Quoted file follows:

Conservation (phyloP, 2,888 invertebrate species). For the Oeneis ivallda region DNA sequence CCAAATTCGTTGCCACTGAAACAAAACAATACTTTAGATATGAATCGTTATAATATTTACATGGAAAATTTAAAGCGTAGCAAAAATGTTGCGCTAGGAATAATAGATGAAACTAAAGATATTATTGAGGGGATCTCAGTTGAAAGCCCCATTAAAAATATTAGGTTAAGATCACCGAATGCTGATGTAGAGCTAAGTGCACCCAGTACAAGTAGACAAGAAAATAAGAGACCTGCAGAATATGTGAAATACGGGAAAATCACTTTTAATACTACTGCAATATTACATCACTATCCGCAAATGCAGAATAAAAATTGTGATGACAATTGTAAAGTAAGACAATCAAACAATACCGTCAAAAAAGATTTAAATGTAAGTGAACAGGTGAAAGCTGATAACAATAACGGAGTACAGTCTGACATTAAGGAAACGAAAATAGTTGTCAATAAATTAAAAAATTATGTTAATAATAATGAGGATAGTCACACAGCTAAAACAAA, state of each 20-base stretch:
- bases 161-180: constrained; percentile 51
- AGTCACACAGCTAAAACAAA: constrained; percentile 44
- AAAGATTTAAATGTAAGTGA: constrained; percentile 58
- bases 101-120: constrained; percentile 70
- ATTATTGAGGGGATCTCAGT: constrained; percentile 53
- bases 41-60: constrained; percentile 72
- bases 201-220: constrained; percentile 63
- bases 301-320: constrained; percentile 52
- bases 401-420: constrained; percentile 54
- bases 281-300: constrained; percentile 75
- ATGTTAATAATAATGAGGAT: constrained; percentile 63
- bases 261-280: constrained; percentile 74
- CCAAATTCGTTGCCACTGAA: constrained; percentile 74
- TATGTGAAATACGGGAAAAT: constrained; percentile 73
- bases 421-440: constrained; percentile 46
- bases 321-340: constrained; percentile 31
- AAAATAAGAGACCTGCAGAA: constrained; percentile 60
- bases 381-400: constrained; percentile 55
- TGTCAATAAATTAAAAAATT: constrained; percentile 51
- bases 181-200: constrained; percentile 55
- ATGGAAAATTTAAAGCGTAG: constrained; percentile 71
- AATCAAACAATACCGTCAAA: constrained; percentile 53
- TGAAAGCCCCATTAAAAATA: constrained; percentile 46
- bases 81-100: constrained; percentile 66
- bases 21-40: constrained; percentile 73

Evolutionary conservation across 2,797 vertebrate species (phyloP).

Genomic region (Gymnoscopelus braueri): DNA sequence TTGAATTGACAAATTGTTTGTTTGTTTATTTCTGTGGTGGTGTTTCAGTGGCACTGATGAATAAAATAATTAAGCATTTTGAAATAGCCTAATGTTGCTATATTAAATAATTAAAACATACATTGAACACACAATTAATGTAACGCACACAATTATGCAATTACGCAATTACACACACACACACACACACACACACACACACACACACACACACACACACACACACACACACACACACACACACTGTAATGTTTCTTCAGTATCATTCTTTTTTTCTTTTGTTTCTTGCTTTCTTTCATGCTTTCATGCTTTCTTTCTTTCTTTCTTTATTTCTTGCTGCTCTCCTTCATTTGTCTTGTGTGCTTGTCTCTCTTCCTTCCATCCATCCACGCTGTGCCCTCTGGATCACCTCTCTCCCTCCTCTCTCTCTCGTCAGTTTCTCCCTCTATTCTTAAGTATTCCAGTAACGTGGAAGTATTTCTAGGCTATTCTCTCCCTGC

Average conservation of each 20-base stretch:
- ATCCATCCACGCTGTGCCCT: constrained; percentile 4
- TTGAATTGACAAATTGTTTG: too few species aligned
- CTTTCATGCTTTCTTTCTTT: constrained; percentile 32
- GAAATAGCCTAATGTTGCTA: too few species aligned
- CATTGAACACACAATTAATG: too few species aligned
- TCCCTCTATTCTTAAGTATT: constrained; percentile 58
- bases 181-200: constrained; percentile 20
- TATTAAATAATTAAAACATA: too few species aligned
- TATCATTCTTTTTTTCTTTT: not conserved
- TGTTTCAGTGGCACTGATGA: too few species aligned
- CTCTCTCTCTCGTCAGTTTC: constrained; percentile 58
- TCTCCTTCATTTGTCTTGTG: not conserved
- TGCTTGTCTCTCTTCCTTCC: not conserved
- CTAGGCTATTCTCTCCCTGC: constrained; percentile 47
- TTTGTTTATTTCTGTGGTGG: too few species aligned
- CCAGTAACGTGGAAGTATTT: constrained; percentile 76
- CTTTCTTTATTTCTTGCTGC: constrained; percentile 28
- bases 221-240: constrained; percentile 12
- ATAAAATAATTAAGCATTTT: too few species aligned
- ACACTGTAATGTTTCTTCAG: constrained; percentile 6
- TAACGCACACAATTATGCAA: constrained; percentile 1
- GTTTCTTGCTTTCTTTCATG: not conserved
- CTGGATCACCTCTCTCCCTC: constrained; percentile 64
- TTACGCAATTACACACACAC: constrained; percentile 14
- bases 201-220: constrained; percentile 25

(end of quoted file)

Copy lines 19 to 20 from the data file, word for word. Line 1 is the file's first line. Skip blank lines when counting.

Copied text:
- bases 381-400: constrained; percentile 55
- TGTCAATAAATTAAAAAATT: constrained; percentile 51